Farm industry groups opposed the law and have launched legal assaults with the hope of delaying or preventing labor protections for farm workers, including successfully pushing for a ‘no strike’ clause in the farm workers’ legislation and opposing lowering the overtime threshold from 60 hours per week to 40 hours per week.
Farm workers were deliberately written out of US labor laws
When the National Labor Relations Act was passed in the US in 1935, agricultural workers were exempted from the protections it provides for workers who organize or join a labor union, and agricultural workers were left outside the jurisdiction of the National Labor Relations Board.
This racist exclusion was a compromise made with elected officials in the Jim Crow-era US South who explicitly wanted to keep subjugated a workforce that, at the time, primarily consisted of Black workers. Farm workers can still form unions, but they have little recourse or legal protections to bind employers to negotiate with unions or prevent them from retaliating against workers.
Many would perhaps be shocked to learn that these Jim Crow-era exclusions persist today, with only a few states having extended collective bargaining rights to agricultural workers. To this day, the majority of states in the US deny equal labor protection laws to farm workers, including collective bargaining rights. Though current US labor laws provide employers with significant power to interfere in union organizing efforts and infringe upon workers’ right to unionize, labor unions and elected officials have been pushing for reforms to close existing loopholes. The problem is that US labor law is a veritable Swiss-cheese block filled with loopholes.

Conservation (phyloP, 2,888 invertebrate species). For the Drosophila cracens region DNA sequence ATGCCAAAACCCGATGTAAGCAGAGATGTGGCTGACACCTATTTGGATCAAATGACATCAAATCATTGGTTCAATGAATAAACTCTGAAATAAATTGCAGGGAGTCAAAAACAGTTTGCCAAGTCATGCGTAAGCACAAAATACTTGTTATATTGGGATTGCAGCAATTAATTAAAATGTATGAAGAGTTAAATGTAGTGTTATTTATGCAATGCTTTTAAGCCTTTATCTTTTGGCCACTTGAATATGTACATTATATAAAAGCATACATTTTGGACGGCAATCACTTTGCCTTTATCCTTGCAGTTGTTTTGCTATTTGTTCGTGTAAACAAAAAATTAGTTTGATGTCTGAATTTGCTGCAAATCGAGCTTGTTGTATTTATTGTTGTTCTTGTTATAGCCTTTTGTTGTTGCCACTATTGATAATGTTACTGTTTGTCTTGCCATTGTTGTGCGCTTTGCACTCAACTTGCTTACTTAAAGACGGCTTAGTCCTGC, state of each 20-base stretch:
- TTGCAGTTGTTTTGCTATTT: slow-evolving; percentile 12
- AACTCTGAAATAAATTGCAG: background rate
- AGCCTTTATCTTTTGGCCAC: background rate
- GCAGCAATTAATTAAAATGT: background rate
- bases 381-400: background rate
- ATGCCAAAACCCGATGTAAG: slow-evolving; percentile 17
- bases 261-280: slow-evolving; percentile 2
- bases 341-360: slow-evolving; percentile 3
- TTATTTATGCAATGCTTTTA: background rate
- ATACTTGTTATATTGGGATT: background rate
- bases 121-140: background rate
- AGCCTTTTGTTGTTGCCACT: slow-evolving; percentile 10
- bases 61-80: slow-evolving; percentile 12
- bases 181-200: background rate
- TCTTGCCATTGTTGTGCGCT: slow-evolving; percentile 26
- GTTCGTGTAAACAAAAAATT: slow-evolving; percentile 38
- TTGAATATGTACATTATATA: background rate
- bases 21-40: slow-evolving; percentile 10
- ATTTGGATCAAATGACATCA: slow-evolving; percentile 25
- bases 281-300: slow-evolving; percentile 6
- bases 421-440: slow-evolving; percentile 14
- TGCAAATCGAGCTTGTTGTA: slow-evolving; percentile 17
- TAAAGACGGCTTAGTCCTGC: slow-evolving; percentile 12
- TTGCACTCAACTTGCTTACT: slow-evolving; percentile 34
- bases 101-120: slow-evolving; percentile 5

For instance, agricultural workers were also excluded from the 1938 Fair Labor Standards Act until 1966, when an amendment included agricultural workers in minimum-wage provisions, but farm workers are still not provided protections such as overtime pay.
The estimated total number of farm workers employed in the US is around 1.7 million. In 2020, more than 213,000 workers were employed through H-2A temporary work visas, while an estimated half of US farm workers are undocumented immigrants.